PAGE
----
Disease detection and health examination through blood testing has been a major area of research and investment. For those who remember the company Theranos, it was silicon valley’s biggest flop that raised more than $700 million based on claims about low cost and effective blood testing. Overall, there is a huge demand for breakthrough technology in this area.
Researchers at the University of Kansas have developed a low cost device known as “3-D-nanopatterned microfluidic chip” that is ultrasensitive to detecting cancer cells.
In a paper published in journal of Nature Biomedical Engineering, researcher Yong Zeng details the method in which the product filters for exosomes, which are tiny vescicles that cells produce. This is significant because tumor cells are more active at producing exosomes than normal cells, and these exosomes contain information about the parent cells, along with info on tumor growth and spread.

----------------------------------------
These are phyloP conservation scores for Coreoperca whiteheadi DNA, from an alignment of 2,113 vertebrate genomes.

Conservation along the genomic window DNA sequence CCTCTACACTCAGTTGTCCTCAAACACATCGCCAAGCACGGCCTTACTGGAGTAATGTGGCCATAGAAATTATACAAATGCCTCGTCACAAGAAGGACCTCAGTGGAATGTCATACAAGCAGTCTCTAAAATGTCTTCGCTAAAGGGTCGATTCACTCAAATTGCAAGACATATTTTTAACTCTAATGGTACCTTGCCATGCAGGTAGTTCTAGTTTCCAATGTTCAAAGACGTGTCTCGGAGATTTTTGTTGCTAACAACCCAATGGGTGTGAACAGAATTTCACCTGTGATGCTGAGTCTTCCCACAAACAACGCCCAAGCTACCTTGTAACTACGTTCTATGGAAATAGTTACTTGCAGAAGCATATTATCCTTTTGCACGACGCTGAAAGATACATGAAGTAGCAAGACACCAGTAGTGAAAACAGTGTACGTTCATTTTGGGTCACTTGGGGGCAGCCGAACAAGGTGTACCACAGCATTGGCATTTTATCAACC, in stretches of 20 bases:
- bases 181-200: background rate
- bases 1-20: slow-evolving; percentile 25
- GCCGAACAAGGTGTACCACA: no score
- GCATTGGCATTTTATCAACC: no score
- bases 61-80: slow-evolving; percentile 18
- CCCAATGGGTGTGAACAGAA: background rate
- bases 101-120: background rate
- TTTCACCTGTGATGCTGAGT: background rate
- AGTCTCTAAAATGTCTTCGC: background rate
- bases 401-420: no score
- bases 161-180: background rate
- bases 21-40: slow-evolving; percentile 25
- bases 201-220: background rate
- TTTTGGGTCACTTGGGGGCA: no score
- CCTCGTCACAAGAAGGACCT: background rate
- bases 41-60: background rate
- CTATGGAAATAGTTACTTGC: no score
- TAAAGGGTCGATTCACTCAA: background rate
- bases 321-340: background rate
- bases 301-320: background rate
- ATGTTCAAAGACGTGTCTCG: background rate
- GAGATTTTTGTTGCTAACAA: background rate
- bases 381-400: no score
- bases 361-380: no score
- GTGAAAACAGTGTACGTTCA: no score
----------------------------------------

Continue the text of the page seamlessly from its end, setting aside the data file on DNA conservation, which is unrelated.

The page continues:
The researchers tested the technology on ovarian cancer, which is very hard to detect, in the early stages, and the technology proved to be very effective, detecting cancer cells in even a tiny drop of plasma
The product set up does not require any fancy equipment. Yong Zeng describes that the product could even be used in undergraduate or high school labs.
This paves a new path for detection for stages of cancer that were not previously possible (and at a cheaper cost as well). This creates a whole new market of people who were previously NOT served by conventional testing methods, and could a massive adoption throughout the hospital systems over conventional means.